Manitoba History: Francis Marion Beynon: The Forgotten Suffragist

by Brie McManus
Kelvin High School, Winnipeg

Number 28, Autumn 1994

This article was published originally in Manitoba History by the Manitoba Historical Society on the above date. We make this online version available as a free, public service. As an historical document, the article may contain language and views that are no longer in common use and may be culturally sensitive in nature.

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This essay by Brie McManus of Kelvin High School won the Manitoba Historical Society’s 1994 Dr. Edward C. Shaw “Young Historians” Award.

I would fair lay claim to any special foresight, but I predict that in the near future women of this Western country will rise up and bless Miss Francis Marion Beynon and all such broad minded cultured women who have taken an active part in bettering conditions for women.

Grain Growers Guide reader [1]

Francis Marion Beynon was a dedicated suffragist who motivated women throughout the West to fight for the vote. Based in the city of Winnipeg, Manitoba, [2] Beynon was the women’s editor for the largest weekly western paper in Canada, The Grain Growers Guide. [3] Through her column “The Country Homemaker” she spent five years of her life, from 1912 to 1917, providing the average prairie women with advice and support. She became a friend to every lonely farm wife in Manitoba, Saskatchewan and Alberta, and passed on to them her dreams for women’s suffrage and equality.

Beynon concentrated on the motivation of her reader in the fight for women’s rights, but she was always ready to provoke local or provincial politicians into supporting suffrage. In 1915 Beynon took on a fight against Liberal Premier Norris of Manitoba. The newly elected government had come to power on a suffrage platform with the help of most provincial suffrage organizations. After the government received a 40,000 signature petition supporting suffrage, Norris introduced a suffrage bill, but the bill failed to include the right to hold office. The bill, which was not yet made public, set off a confrontation between Beynon and Norris. Beynon telephoned the Premier’s office requesting the bill be changed before she left for Brandon at two o’clock or she would reveal its contents at the Grain Growers Convention where she was to be speaking. Norris had no choice. He had to change the bill or he would lose Liberal support from the most powerful farm organization in Western Canada, an organization that had been supporting female suffrage since the early 1910s. The influence Beynon had with the Premier demonstrated that she was a recognized and powerful leader of the suffrage movement.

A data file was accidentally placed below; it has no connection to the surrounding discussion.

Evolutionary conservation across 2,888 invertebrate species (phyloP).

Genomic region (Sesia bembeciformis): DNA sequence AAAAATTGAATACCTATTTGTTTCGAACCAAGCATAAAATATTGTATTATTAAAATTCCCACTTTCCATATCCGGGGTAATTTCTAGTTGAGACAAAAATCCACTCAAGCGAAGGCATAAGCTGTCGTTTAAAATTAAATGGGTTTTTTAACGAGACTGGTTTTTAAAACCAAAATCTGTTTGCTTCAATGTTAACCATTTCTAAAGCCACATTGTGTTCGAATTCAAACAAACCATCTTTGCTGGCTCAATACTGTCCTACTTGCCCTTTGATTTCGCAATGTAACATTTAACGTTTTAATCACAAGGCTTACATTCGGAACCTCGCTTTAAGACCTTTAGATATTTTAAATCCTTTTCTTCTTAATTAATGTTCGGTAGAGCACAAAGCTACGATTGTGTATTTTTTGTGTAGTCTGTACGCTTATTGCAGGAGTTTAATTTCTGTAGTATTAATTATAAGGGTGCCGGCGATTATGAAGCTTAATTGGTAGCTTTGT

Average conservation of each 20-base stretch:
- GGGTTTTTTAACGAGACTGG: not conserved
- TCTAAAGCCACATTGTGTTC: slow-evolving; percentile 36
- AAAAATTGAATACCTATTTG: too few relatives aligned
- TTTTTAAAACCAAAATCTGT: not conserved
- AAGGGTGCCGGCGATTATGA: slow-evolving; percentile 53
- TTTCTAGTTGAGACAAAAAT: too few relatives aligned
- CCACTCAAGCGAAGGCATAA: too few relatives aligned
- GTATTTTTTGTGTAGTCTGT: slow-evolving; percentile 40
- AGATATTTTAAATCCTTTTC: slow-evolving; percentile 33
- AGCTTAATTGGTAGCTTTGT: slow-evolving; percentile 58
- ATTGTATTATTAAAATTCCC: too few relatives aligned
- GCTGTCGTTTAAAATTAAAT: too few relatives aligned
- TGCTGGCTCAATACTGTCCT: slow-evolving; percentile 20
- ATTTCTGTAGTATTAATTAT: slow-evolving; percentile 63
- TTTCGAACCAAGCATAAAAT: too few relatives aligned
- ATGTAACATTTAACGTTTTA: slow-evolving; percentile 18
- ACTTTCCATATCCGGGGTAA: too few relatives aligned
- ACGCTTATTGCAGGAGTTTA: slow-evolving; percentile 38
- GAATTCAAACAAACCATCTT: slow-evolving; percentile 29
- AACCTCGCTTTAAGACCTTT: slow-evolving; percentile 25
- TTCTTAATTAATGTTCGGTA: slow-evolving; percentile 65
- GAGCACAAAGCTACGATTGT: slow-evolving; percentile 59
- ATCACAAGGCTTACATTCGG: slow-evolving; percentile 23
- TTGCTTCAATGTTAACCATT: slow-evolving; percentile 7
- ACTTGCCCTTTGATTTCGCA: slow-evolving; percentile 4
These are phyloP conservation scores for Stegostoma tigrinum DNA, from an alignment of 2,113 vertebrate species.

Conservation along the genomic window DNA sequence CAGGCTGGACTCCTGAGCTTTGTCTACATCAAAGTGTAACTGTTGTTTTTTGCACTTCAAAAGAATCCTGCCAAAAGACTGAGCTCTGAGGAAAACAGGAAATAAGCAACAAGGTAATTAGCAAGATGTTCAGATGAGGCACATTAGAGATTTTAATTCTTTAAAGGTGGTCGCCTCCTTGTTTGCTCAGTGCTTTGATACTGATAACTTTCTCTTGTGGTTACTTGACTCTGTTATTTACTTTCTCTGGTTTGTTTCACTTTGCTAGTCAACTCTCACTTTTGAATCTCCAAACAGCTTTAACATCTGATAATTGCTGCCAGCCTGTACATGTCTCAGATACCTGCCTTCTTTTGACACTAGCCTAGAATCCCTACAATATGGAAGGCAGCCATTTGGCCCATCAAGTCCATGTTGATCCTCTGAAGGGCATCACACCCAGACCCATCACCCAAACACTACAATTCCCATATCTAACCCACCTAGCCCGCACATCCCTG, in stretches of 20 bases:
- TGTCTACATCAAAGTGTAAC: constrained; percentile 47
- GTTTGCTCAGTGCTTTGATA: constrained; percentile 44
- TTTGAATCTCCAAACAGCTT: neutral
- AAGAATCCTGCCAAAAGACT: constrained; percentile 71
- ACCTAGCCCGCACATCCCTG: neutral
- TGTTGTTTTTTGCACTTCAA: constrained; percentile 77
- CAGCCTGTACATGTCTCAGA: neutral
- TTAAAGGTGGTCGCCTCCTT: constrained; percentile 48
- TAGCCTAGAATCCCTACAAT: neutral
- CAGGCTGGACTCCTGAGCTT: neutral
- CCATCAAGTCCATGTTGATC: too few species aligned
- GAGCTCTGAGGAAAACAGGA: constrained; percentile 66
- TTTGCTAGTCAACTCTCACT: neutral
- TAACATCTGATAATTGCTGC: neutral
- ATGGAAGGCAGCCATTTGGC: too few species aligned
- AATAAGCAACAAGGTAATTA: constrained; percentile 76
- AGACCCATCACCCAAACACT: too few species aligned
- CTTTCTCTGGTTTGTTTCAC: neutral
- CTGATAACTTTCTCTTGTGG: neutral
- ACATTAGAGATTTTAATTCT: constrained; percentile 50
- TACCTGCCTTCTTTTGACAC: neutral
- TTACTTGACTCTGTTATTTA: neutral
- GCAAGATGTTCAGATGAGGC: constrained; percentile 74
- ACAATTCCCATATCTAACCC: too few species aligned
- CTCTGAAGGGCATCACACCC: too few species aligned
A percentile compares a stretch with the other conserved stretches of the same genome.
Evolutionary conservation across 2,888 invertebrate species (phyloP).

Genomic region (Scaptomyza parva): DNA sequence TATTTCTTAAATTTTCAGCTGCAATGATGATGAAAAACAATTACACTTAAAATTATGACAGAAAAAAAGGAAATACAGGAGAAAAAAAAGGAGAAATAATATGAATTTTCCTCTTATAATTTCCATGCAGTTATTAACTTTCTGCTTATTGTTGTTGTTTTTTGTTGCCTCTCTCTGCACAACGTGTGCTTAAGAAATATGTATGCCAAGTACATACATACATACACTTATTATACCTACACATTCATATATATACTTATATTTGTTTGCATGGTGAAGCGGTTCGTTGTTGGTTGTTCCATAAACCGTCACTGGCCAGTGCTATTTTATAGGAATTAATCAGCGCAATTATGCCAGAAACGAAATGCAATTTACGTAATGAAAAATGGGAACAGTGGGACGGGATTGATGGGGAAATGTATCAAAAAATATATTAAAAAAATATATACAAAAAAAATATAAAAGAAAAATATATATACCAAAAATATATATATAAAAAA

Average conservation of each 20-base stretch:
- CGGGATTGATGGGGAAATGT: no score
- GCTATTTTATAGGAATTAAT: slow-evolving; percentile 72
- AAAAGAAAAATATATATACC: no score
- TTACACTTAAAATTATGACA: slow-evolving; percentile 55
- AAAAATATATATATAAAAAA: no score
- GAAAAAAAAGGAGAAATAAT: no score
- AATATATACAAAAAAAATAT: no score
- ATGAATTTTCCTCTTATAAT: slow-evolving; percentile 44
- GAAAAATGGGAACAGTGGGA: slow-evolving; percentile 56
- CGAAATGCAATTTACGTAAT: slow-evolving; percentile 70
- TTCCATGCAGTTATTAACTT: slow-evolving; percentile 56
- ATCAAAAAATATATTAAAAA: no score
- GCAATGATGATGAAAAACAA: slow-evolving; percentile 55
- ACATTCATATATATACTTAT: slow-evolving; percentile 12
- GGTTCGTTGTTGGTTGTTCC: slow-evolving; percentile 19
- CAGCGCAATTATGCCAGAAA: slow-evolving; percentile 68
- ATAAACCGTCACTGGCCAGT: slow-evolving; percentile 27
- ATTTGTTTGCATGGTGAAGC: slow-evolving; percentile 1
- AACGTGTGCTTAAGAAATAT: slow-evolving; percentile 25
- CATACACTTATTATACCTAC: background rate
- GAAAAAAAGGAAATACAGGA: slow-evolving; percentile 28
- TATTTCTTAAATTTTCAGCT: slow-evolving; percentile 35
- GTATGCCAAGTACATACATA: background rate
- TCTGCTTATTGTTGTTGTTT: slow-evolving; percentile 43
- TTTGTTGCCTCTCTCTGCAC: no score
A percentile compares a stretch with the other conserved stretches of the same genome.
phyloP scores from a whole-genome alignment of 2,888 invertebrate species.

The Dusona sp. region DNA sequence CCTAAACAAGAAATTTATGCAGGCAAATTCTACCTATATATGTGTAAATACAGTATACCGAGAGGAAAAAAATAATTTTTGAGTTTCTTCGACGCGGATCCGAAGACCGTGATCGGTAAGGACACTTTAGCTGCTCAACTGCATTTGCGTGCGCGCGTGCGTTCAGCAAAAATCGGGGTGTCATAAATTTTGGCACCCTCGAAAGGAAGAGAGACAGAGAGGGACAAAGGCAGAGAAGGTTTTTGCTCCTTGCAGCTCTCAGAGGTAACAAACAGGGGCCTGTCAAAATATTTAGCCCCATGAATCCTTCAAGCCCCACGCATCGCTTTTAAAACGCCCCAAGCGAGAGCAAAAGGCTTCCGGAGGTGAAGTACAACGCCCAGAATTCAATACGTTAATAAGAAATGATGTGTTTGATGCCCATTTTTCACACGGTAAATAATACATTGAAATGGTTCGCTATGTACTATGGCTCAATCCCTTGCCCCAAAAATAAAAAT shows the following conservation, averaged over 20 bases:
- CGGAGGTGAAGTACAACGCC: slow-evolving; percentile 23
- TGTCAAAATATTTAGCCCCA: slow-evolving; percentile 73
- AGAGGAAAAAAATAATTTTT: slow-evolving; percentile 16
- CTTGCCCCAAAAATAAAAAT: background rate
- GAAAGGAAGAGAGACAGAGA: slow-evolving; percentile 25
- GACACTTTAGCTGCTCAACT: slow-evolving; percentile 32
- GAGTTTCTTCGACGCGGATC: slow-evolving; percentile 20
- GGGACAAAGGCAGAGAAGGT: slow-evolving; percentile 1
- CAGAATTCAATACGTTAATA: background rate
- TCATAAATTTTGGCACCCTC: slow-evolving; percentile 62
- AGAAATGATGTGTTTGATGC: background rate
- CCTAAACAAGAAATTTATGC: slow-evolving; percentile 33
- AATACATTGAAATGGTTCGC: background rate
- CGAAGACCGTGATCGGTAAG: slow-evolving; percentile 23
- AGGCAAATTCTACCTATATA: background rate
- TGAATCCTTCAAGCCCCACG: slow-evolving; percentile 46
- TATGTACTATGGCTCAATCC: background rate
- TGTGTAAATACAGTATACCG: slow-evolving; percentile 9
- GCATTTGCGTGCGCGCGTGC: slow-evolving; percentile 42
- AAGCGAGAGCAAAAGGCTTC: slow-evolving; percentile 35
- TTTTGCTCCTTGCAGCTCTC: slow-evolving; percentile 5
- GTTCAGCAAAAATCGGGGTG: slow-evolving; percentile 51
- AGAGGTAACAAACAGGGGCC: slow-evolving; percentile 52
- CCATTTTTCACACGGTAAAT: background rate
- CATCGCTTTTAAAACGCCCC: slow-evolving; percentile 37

At the same time Beynon felt that the suffrage movement in Saskatchewan was lacking leadership and direction; unlike Manitoba it had no organized urban center but only small, diverse suffrage groups. In a letter to Premier Scott of Saskatchewan, published in her column, Beynon demanded to know why women in his province had not yet gained suffrage. Scott minimized his involvement by stating that he was only representing the wishes of the voters who had not elected him on a suffrage platform. [4] Exposing Scott’s disinterest in suffrage, Beynon called upon her readers to force him to consider enfranchisement for women. She wanted it to be a policy he would have to adopt if he wanted to be re-elected. Beynon’s call to Saskatchewan’s women worked; a provincial organization was set up and more women responded to Beynon’s expectations.

Beynon’s influence on prairie politics was considerable and yet she is hardly mentioned in the study of important Canadian suffrage leaders. In general history books she is sometimes mentioned as a journalist or a pacifist, but not as a suffragist. Unlike the tributes paid to the Prairies’ “leading” suffragist Nellie McClung, books were not written about Beynon singing her praise nor plaques erected to commemorate her. [5]

Beynon’s contribution to the women’s movement has been either minimized or forgotten by most of Canada’s historians. Why has she been forgotten? Why is she minimized while McClung is hailed as the all important leader? Is McClung, a wife and mother, less threatening as the celebrated leader of the Prairie women’s movement than a young, single woman? Have historians overlooked Beynon because of her more radical feminism and her pacifism? An examination of Beynon’s role in the Prairie women’s movement will reveal the important contribution she made in attaining suffrage. This paper will weigh the impact of her radicalism, her pacifism, and her personality compared to McClung’s as factors in determining why she has become the forgotten suffragist.

The Nature of Beynon’s Contributions to the Women’s Movement